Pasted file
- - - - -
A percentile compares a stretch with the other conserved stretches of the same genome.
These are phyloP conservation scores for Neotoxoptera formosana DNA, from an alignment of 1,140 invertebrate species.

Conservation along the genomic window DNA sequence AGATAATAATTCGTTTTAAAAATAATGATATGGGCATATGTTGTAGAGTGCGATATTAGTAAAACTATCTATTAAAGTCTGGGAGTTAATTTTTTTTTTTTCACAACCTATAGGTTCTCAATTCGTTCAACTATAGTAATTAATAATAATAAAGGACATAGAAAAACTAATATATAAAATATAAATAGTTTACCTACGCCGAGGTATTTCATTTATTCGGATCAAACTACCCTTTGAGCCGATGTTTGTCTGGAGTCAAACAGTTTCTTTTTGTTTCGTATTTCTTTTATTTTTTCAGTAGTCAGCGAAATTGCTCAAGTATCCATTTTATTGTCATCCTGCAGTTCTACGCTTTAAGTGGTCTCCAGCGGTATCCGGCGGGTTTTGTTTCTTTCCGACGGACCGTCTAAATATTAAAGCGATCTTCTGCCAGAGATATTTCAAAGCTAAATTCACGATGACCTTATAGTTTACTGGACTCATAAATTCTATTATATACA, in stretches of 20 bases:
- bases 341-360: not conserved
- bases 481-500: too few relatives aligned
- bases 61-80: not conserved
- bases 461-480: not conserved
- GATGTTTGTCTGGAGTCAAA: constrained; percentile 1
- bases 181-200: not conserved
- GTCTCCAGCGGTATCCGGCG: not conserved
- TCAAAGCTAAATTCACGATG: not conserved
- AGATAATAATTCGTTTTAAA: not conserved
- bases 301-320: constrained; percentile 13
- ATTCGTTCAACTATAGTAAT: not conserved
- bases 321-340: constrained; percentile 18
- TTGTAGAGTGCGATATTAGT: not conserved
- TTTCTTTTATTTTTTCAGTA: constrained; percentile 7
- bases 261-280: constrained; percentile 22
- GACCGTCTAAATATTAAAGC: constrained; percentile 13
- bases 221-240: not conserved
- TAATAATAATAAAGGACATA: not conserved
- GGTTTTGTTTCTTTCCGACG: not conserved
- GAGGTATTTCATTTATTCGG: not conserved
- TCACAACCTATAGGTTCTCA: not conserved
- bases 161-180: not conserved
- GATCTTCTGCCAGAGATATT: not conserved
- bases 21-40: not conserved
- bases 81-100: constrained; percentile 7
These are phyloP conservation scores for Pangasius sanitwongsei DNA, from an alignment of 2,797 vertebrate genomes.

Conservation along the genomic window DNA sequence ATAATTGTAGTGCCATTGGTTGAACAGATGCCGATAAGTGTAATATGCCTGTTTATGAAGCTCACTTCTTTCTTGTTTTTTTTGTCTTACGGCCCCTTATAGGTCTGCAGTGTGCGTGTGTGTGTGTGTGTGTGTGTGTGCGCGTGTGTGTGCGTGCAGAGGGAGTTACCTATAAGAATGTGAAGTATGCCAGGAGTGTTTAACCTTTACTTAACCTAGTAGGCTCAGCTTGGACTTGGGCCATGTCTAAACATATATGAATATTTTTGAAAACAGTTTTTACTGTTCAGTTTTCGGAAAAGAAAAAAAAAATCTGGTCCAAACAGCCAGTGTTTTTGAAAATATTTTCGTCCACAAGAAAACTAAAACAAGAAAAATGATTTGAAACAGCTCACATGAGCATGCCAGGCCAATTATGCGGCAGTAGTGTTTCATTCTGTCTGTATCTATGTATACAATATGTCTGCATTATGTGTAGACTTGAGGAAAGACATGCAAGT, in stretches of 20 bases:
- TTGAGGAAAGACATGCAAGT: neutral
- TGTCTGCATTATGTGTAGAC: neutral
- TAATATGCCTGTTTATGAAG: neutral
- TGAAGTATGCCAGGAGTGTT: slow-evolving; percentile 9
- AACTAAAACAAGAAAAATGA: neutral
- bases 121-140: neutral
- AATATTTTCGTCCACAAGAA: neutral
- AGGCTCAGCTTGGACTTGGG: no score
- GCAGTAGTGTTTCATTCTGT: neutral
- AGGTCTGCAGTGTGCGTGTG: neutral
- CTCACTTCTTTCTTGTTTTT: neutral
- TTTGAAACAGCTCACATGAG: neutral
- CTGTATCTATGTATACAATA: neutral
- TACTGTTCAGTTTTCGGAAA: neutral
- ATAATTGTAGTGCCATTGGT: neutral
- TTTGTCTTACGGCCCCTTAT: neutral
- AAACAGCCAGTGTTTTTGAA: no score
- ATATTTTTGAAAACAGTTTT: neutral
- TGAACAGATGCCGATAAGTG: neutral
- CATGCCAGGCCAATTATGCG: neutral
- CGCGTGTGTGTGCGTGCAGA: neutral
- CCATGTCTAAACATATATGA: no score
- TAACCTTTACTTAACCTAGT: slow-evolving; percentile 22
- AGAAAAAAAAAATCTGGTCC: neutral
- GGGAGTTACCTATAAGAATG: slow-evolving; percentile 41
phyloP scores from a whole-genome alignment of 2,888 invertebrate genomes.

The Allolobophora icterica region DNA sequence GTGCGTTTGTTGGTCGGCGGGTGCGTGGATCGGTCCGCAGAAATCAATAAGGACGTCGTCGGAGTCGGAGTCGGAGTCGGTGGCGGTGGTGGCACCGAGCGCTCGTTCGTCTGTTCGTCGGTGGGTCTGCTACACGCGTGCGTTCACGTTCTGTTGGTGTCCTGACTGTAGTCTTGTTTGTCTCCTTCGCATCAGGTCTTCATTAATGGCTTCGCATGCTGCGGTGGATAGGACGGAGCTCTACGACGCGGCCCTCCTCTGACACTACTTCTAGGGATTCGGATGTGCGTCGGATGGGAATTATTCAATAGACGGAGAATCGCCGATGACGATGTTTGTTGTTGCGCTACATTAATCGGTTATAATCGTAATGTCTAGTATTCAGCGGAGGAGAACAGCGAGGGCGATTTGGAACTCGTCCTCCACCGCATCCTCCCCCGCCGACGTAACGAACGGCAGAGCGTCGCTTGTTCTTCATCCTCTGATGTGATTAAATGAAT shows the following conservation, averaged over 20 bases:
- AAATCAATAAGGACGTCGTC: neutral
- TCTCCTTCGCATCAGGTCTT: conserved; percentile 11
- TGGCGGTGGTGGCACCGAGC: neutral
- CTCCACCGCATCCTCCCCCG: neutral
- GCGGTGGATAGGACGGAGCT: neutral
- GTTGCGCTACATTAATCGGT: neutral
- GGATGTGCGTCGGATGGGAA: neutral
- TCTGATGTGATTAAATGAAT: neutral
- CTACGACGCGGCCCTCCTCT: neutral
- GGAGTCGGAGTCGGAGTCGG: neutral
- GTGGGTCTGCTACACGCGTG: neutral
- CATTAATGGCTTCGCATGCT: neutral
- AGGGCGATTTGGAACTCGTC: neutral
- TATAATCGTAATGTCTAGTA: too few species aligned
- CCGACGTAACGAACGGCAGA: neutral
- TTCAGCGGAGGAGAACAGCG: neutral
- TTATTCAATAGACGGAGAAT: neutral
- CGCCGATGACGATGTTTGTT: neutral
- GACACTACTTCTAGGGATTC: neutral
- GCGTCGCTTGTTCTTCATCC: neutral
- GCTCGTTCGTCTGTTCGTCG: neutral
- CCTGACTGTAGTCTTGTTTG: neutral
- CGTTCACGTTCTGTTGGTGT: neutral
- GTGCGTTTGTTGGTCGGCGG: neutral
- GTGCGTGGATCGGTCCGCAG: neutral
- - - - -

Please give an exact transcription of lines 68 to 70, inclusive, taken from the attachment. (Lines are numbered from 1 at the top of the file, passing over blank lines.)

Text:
- GTGGGTCTGCTACACGCGTG: neutral
- CATTAATGGCTTCGCATGCT: neutral
- AGGGCGATTTGGAACTCGTC: neutral